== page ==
What is an endometrial polyp?
An endometrial polyp is a growth found within the uterine cavity. It is different from a uterine fibroid (leiomyoma). Fibroids originate from the uterine musculature and therefore can occur in any part of the uterus—inside (submucous), outside (subserous) or in the wall (intramural). Polyps originate from the lining of the uterus itself. Since the lining of the uterus is within the cavity –also known as the endometrial cavity—polyps are always located in the interior of the uterus. Polyps vary in size—from millimeters to centimeters—can be single or multiple, and typically occur at the top-most portion of the uterus.
The important thing to remember about polyps is that they’re composed endometrial (or lining) cells. Unlike fibroids which have almost a zero potential for malignancy, polyps have a small likelihood of being malignant—around 3%.
What are the symptoms of endometrial polyps?
Polyps are often associated with abnormal uterine bleeding. They can cause bleeding in between periods (intermenstrual bleeding or spotting), irregular periods (metorrhagia), post-coital bleeding (bleeding following intercourse) and post-menopausal bleeding. Occasionally endometrial polyps can also cause severe cramping during menses (dysmenorrhea).
Key points to know about endometrial polyps
- Nobody knows the exact incidence of endometrial polyps. The reason for this is simple—many women who had polyps don’t have symptoms from them. In Scandinavia where ultrasounds are performed as a routine part of annual examination they are commonly found in women who do not have symptoms.
- Endometrial polyps are found in up to 39% of women with abnormal pre-menopausal bleeding and 21-28% of women with post-menopausal bleeding.
- Most endometrial polyps are benign but between 2-4% of them are pre-malignant or malignant.
- Polyps are often suspected on a transvaginal ultrasound. But….
- The only specific way to know if you have a polyp or another issue—such as a fibroid or thickened endometrial (lining) tissue–within the uterine cavity is to remove it and send it to the pathologist. Tests such as ultrasounds, sonohysterograms (also called hysterosonograms) cannot absolutely diagnose polyps.
- Polyps are best diagnosed by looking at them with a hysteroscope—a technique known as diagnostic hysteroscopy. Here are some examples of endometrial or uterine polyps. But to absolutely make the diagnosis of a polyp it requires removal and examination by a pathologist.
- The risk factors for endometrial polyps include, increasing age, obesity, hypertension, hormone replacement therapy and a breast cancer medication called tamoxifen.
Treating endometrial polyps
Despite the fact that endometrial polyps are common there is a great deal that is not known in terms of their management. Here are some common issues that physicians should address if they’re treating you for endometrial polyps.
- Endometrial polyps tend to reoccur–estimates on recurrence vary from 15-43%. If they are removed one needs to address this issue and do what is possible and practical so that they don’t come back.
- For many women with heavy menstrual bleeding—as well as an endometrial polyp—removing the polyp alone will not necessarily improve their heavy flow. About 50% of women who have polyps removed because of symptoms of abnormal periods eventually require other interventions. For this reason it is important to deal with polyps in a comprehensive way.
- As noted above, pre-cancerous or cancerous changes occur in 2-4% of women with endometrial polyps. In about 1/3 of cases the changes occur at the base of the polyp—therefore the focus must be to get the entire polyp out.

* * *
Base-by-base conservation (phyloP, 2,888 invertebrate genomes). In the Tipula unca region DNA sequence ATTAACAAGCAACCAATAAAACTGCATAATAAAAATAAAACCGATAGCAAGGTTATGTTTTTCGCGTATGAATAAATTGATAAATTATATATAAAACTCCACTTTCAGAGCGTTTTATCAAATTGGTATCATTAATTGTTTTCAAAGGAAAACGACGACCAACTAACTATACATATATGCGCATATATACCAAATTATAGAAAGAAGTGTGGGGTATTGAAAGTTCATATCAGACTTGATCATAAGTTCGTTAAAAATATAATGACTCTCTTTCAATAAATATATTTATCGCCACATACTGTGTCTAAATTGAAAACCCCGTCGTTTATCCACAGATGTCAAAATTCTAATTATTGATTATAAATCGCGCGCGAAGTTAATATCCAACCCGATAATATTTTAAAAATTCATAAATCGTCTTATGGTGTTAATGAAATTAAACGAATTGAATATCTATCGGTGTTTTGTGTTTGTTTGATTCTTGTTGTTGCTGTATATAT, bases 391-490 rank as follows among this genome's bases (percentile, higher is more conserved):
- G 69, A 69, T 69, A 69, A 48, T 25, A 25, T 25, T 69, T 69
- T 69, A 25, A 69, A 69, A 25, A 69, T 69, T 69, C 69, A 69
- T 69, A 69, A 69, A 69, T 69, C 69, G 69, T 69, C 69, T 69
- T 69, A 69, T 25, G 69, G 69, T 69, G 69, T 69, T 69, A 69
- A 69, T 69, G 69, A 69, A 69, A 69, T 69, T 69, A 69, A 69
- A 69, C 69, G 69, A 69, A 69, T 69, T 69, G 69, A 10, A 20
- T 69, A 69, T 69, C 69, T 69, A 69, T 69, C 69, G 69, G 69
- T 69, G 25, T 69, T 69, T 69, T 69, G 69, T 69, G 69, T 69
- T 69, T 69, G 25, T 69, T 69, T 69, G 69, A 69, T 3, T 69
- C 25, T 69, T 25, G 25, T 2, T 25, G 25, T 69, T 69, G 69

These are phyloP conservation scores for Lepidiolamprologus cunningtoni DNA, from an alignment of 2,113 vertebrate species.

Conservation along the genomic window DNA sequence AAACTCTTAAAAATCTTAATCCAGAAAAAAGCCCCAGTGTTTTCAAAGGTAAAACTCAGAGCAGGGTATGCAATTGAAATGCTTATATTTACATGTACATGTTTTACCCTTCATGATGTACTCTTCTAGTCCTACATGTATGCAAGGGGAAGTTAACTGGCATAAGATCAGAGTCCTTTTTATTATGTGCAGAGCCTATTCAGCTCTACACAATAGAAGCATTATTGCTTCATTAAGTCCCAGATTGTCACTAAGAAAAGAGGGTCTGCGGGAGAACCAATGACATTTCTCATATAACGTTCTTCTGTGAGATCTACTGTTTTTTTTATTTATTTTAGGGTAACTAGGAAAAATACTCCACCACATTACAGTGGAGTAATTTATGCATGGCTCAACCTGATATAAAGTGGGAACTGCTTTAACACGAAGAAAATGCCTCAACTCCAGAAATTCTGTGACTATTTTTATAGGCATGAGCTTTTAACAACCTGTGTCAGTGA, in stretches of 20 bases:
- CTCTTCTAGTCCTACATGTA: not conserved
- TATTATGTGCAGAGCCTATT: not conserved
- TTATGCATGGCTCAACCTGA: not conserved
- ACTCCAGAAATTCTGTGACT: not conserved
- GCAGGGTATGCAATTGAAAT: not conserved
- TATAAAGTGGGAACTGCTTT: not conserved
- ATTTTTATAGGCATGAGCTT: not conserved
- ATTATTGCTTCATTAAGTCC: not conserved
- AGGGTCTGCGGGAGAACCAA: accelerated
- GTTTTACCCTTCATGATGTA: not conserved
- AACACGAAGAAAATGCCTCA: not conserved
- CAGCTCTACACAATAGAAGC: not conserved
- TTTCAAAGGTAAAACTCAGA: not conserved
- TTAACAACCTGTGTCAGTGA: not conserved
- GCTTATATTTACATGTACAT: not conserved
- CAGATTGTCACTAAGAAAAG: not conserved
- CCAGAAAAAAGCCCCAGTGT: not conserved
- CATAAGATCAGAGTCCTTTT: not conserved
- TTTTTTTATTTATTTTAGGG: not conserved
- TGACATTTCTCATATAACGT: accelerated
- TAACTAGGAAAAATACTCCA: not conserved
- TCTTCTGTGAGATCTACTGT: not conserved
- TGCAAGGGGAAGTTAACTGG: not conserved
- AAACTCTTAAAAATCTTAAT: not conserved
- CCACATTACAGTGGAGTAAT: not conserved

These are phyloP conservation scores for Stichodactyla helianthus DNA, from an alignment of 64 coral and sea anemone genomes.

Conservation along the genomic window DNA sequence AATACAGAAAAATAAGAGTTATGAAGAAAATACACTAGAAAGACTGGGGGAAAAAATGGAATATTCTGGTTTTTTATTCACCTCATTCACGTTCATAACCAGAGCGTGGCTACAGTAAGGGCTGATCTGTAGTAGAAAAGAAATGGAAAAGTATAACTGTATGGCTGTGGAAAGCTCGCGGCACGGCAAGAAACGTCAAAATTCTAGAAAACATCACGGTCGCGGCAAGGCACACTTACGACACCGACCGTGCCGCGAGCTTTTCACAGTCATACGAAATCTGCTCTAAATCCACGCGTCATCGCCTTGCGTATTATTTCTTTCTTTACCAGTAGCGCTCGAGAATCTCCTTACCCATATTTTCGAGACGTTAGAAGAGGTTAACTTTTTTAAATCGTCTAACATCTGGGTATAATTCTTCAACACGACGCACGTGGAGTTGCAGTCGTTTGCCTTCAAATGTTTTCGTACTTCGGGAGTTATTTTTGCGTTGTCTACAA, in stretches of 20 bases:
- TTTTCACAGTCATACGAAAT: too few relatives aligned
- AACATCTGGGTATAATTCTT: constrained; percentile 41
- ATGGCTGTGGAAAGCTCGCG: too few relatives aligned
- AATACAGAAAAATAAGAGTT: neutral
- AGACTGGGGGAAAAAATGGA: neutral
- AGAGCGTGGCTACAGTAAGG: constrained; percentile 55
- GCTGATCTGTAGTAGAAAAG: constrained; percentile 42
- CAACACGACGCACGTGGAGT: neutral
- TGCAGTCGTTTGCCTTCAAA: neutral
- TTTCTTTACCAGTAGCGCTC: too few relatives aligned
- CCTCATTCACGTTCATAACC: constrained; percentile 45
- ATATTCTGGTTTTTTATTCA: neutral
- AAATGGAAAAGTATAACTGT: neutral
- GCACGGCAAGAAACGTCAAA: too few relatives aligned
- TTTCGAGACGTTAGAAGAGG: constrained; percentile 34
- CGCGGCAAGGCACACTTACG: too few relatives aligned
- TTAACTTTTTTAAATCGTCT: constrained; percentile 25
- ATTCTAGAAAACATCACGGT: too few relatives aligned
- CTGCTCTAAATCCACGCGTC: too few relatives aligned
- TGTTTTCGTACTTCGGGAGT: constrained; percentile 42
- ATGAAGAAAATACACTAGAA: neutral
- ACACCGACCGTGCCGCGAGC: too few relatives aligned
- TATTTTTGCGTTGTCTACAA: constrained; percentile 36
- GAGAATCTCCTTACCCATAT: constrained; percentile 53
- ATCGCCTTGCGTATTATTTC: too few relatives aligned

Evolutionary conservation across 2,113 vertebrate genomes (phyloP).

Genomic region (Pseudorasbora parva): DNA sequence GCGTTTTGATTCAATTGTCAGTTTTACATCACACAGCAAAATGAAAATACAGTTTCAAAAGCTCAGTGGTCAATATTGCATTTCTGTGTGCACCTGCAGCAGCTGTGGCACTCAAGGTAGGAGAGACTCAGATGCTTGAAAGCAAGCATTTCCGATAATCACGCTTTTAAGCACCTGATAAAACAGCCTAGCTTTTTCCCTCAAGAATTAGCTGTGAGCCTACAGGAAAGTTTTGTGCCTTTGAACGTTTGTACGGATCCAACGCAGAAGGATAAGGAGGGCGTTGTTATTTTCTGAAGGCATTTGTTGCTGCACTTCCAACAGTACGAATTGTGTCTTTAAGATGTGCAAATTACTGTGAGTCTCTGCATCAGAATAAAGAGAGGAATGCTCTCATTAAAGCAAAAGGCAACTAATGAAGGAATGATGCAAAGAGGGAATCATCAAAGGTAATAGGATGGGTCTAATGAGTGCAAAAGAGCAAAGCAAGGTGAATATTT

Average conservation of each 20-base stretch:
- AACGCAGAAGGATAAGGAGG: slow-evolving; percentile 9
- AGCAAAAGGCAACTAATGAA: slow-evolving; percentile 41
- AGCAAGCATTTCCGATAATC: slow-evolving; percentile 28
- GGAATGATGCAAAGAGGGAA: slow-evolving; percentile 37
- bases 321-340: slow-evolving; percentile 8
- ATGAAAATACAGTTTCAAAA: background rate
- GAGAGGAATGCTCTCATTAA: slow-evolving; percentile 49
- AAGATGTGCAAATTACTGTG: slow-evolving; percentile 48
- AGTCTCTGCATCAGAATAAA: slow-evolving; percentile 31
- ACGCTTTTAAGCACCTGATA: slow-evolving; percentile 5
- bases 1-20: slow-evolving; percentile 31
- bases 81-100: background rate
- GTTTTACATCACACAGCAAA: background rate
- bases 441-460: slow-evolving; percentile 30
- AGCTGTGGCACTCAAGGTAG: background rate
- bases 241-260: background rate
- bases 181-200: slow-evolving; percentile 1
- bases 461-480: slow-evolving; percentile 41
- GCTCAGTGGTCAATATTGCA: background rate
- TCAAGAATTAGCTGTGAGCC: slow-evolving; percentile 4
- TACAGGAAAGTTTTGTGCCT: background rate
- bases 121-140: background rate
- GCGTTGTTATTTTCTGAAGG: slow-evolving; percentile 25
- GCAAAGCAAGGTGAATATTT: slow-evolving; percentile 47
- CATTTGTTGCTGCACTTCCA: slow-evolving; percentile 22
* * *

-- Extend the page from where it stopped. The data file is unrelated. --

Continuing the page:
- Younger women, who wish to preserve their fertility, need to have as much of the polyp removed as possible—without damaging the surrounding endometrium.
- After polypectomy (removal of the polyp) physicians should institute a program of monitoring endometrial polyps to be certain that they do not recur.
How likely are polyps to reoccur?
A variety studies estimate the risk of recurrence of endometrial polyps in pre-menopausal women to vary from 15-43%. The rate of recurrence in post-menopausal women is less well known.
How are endometrial polyps removed?
There are many techniques for removing endometrial polyps—by far the best is using the resectoscope. The resectoscope is an instrument that allows us to look directly into the uterine cavity and operate at the same time. At the tip of the resectoscope is a wire loop that allows us to cut away endometrial polyps, remove them and send them for analysis.
What can be done to reduce the likelihood of polyp recurrence?
There appear to be 2 proven ways to reduce the likelihood of polyp recurrence—the insertion of a Mirena IUD and endomyometrial resection (EMR). The Mirena IUD is an excellent choice for women who wish to preserve their childbearing options. Endomyometrial resection may be a preferred method of preventing recurrence in selected women with endometrial polyps. It is also possible to perform a partial endomyometrial resection in appropriate candidates.
The resectoscope is the main instrument used for removing endometrial polyps—it’s very, very versatile. An advantage of the resectoscope is that it can be used for other things as well—removing fibroids, the base of the polyp and even uterine lining tissue.
Endometrial polyps are a common cause of abnormal uterine bleeding in women of all ages. Care must be taken to remove them in their entirety in order to obtain and adequate specimen for analysis and address the issue of their recurrence. Additionally, for women with menstrual disorders (who have completed childbearing) it may be necessary to address other causes of abnormal menstrual bleeding since many women who undergo polypectomy later discover that they may require additional procedures to comprehensively address their menstrual problem.